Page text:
Grammar schools in Craigavon have been given a reprieve from an education board plan to turn them into what critics have described as comprehensive non-selective schools.
Last June the Southern Education and Library Board (SELB) voted to merge Portadown College and Lurgan College with Craigavon Senior High School (CSHS) causing concern among many parents.
Sinn Fein Education Minister John O’Dowd had branded the Dickson Plan, which operates in the area, not fit for purpose.
In it, children are educated in all-ability but academically streamed junior high schools for three years after primary school age, before they transfer to grammars or non-selective colleges.
The SELB met yesterday to consider the results of a survey of 13,000 households about the way forward for schools in the area.
Over 4,800 households took part in the survey and 80 per cent of respondents rejected the proposal to merge grammars with all-ability schools.
There has been an intense campaign against the board plan by many parents.
The SELB plans had aroused fears that the education minister was trying to use the Dickson Plan schools to pilot a scheme that would eliminate grammar schools by merging them with non-selective schools in new “super-campuses”.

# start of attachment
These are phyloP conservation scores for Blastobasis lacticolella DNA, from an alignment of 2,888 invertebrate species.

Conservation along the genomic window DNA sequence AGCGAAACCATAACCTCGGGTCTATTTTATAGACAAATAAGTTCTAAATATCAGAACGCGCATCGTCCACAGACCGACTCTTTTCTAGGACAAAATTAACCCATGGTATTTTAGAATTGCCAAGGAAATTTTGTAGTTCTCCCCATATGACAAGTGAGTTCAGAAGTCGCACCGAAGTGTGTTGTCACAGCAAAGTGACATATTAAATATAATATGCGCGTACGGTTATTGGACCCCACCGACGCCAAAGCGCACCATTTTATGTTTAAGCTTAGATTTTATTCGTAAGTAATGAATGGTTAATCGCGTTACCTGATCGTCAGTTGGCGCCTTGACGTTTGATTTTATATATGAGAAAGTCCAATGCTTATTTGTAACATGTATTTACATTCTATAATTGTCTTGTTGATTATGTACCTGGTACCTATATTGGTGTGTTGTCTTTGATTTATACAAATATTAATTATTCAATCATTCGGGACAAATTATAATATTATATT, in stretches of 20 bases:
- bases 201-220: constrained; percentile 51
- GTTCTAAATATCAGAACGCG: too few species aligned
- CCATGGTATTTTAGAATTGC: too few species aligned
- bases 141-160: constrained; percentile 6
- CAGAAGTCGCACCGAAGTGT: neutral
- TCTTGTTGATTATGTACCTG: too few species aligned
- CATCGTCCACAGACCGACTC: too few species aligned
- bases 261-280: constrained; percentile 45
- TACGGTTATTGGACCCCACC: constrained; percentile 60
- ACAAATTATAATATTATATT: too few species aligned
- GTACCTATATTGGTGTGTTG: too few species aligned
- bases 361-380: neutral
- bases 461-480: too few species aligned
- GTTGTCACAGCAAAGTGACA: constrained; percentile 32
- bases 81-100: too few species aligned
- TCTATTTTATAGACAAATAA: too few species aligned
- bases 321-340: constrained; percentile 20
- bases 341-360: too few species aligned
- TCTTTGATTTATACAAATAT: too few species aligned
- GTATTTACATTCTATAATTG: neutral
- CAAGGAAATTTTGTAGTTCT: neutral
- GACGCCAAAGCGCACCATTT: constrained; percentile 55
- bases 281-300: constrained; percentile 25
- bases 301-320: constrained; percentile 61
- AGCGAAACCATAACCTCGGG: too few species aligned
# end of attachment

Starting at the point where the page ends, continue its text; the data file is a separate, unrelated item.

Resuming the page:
The board yesterday accepted that there was overwhelming opposition to its merger plan, but decided to hold a fresh consultation on the matter.
“Having been presented with the responses of the written consultation board, members accepted that there was insufficient support to proceed,” a SELB spokesman said.
“The board unanimously agreed to embark upon a new wider consultation with stakeholders aimed at addressing issues within Craigavon controlled sector, and agreed the best way forward for post-primary provision in the area.”
Peter Aiken, chairman of the Board of Governors at Portadown College, was “pleased that the SELB have finally listened to the community”.
Upper Bann DUP MLA Stephen Moutray said the board was proposing “a comprehensive-type system, merging senior high schools with grammar schools, but this has now been clearly rejected by parents”.
He added: “This is really a reprieve for grammar schools in the Craigavon area”.
Armagh councillor Paul Berry said it was clear the plan had been “totally rejected by the vast majority of respondents”.
Meanwhile, Stormont’s education committee was assured by Minister O’Dowd yesterday that no school will lose money through plans to distribute more money to schools which have a higher number of pupils receiving free school meals.
The minister had 15,000 responses to his proposals, with 77 per cent against it.